If the event happened on barge, most part of the results can be now dissolved in water, while only a small cloud reached the land.

Edited by kerbiloid

Share this post


Link to post
Share on other sites
1 hour ago, kerbiloid said:

There is no word about fission reactors.

"This is a nuclear battery, to make it clear for you", said the official from Rosatom.
 

includes any isotopes able to fission, uncluding spontaneous fission used in RTG.

You may read the reference.

https://normative_reference_dictionary.academic.ru/15334/Делящиеся_материалы

If the event happened on barge, most part of the results can be now dissolved in water, while only a small cloud reached the land.

If course there isn't. It's Russia, and it's the military. That combination alone should make some things obvious.

 

I translated your link with GT and it says:

5. Fissile materials

5-C1. The definition is in accordance with IAEA-96 Rules, Clause 222.

5-C2. The fission chain is supported by neutrons. Since the chain reaction depends on the behavior of neutrons, fissile materials are packaged and transported in accordance with the requirements, the purpose of which is to ensure subcriticality and, thus, criticality safety during transportation. In the Rules, the term “fissile materials” is used from time to time either to fissile radionuclides, or in relation to materials containing such radionuclides. Users of the Rules should be careful about the context in which the term “fissile material” is used (paragraph 222.1 of TS-G-1.1).

5-C3. In most cases, radionuclides are capable of fission, but many of them are difficult to share and only in the presence of special equipment and special conditions. A distinctive feature of fissile nuclides arising from their definition is their ability to SCR under the influence of thermal neutrons (neutron energy less than ~ 0.3 eV) under the condition of accumulation of sufficient mass. No other special actions, mechanisms or conditions are required. For example, the Ri-238 is no longer ranked among them, because, although it is able to maintain a chain reaction of fission at fast neutrons in special laboratory conditions, in the form in which it is transported, it does not possess such properties. Under no circumstances can the Ri-238 support thermal neutron scr. It is more likely to be “divisible” than “fissile” (paragraph 222.2 of TS-G-1.1).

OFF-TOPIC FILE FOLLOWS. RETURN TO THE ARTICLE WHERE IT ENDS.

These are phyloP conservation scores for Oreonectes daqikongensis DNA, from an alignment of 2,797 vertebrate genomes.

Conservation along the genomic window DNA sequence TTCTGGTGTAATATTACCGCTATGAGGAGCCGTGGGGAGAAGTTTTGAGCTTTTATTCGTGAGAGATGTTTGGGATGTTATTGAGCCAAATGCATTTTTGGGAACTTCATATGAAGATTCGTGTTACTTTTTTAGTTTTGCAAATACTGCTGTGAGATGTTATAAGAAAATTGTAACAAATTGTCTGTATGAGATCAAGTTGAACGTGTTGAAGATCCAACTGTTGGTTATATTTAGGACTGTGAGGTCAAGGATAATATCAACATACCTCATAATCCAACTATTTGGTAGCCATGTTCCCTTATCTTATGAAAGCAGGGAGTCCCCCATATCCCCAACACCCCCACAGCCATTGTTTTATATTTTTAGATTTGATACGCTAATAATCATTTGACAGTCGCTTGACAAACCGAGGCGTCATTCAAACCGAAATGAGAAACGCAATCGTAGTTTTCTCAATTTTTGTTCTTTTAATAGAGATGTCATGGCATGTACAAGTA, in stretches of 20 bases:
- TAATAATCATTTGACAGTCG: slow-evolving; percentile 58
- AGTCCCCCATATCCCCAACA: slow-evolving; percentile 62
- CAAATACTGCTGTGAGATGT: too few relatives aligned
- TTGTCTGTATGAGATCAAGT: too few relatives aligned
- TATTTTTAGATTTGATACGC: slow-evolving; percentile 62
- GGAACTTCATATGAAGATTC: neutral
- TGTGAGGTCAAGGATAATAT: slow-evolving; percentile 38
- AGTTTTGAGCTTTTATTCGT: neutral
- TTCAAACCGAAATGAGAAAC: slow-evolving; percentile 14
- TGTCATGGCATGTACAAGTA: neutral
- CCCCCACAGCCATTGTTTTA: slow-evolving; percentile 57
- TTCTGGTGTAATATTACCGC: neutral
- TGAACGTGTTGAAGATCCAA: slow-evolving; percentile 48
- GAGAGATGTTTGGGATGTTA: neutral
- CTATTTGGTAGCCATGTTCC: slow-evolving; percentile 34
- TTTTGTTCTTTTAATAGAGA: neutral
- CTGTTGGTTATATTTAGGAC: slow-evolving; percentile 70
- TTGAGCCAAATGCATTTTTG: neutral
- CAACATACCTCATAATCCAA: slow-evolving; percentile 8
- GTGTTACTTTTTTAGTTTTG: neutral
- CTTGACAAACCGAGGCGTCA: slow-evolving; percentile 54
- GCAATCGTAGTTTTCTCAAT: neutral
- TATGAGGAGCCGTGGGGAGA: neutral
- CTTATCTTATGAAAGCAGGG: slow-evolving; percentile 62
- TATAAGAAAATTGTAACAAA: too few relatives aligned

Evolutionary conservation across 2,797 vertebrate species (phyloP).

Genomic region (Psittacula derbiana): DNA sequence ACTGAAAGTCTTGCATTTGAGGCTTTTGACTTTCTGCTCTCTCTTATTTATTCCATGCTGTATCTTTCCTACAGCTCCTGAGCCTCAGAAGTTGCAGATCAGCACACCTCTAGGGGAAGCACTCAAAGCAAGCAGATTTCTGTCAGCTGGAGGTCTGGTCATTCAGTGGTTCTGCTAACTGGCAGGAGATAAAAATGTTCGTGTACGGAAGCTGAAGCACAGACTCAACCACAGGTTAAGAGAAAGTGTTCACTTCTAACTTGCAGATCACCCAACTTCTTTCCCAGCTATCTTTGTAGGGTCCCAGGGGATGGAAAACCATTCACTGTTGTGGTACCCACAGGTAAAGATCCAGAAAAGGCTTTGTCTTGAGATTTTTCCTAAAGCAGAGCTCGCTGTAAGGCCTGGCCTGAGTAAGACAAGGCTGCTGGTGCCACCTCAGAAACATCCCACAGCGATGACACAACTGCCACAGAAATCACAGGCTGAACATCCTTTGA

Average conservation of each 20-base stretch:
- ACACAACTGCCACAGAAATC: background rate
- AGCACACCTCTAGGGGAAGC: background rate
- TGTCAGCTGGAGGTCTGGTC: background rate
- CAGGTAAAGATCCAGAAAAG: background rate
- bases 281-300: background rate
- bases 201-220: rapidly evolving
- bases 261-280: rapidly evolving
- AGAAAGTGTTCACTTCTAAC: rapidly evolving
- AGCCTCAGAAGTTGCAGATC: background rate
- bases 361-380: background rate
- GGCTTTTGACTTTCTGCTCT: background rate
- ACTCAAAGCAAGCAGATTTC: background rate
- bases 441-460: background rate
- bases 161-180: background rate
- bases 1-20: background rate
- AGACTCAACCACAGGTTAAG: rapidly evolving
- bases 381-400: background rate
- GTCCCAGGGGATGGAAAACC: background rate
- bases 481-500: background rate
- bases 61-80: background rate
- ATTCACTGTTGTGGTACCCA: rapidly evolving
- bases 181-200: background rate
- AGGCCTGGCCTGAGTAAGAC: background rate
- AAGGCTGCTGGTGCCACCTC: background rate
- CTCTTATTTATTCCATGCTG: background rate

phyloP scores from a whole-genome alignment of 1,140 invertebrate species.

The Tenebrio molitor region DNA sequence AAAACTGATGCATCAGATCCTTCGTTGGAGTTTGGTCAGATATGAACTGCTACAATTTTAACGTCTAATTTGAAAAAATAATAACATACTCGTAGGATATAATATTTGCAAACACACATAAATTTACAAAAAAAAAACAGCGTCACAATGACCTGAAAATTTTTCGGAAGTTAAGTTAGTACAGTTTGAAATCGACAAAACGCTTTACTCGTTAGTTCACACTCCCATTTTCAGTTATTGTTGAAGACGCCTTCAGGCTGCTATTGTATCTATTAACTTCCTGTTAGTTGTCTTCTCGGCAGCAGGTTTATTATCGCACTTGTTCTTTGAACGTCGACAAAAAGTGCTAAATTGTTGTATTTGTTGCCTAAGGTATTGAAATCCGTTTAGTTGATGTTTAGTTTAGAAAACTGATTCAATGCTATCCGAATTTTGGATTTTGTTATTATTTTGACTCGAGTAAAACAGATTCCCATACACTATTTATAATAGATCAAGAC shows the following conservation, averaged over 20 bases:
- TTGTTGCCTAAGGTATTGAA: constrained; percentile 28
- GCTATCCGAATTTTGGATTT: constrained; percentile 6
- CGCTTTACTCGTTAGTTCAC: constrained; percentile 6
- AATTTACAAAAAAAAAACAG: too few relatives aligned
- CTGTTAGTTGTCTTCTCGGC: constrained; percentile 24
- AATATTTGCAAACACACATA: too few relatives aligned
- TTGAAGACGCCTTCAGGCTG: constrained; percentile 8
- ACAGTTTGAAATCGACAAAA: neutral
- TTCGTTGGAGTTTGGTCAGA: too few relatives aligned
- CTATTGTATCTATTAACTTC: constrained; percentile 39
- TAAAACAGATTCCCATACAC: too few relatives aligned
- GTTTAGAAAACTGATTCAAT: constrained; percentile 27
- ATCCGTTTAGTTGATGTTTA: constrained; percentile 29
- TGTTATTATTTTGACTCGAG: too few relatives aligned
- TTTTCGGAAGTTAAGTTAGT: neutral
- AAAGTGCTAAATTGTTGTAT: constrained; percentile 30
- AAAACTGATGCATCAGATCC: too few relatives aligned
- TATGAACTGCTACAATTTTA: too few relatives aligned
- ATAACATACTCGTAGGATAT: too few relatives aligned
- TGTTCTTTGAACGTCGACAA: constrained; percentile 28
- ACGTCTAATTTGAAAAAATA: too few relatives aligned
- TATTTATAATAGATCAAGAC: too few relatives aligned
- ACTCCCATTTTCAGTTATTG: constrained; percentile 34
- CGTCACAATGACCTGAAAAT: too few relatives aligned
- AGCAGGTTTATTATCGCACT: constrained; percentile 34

5-C4. As noted in paragraph 5-СЗ, the basic principle used in the Rules when selecting nuclides defined as fissile material is based on the easy accumulation of sufficient mass for potential criticality. Other actinides with the ability to create criticality are discussed in ANSI / ANS-8.15-1981 [4], where the limiting subcritical masses for isolated Np-237, Pu-238, Pu-240, Pu-242, Am-241, Am- 242m, Am-243, Cm-243, Cm-244, Cm-245, Cm-247, Cf-249 and Cf-251. The predicted limit values for subcritical masses range from a few grams for Cf-251 to tens of kilograms. The lack of critical experiment results limits knowledge of the behavior of these nuclides under conditions of various moderators and reflectors. The uncertainty of cross-sectional data for many of these nuclides requires that sufficient attention (and an appropriate margin of subcriticality) be provided within those operations in which a sufficient amount of these nuclides can participate (or it can be obtained by decay before or during transport). The recommendations of the competent authority on the need and means of performing a criticality safety assessment can be found in the requirements set out in paragraphs. 671-682 of the IAEA-96 Rules for cases where significant quantities of these materials may be transported (Clause 222.3 of TS-G-1.1).

 

Have you read it before linking it? It mentions fissile material and a nuclear chain reaction. Not spontaneous radioactivity.

Fission and fissile are terms that are not used with RTGs. RTGs can be furiously radioactive, as a matter of fact they are just like that, but they are not fissile - they can not sustain a chain reaction.

There is a reason why vessels transporting these things have a special label system that makes a clear distinction between radioactive and fissile.

Class7.jpg

 

What would an RTG even do in a rocket engine? I see no purpose for it there.

Also, the "small cloud that reached the land" would stay there. RTG material would not be gone because it's not volatile. It would be an aerosol covering the land and the ionizing radiation levels would stay the same, at some new, higher level.

Edited by lajoswinkler

Share this post


Link to post
Share on other sites
20 minutes ago, lajoswinkler said:

Fission and fissile are terms that are not used with RTGs. RTGs can be furiously radioactive, as a matter of fact they are just like that, but they are not fissile - they can not sustain a chain reaction.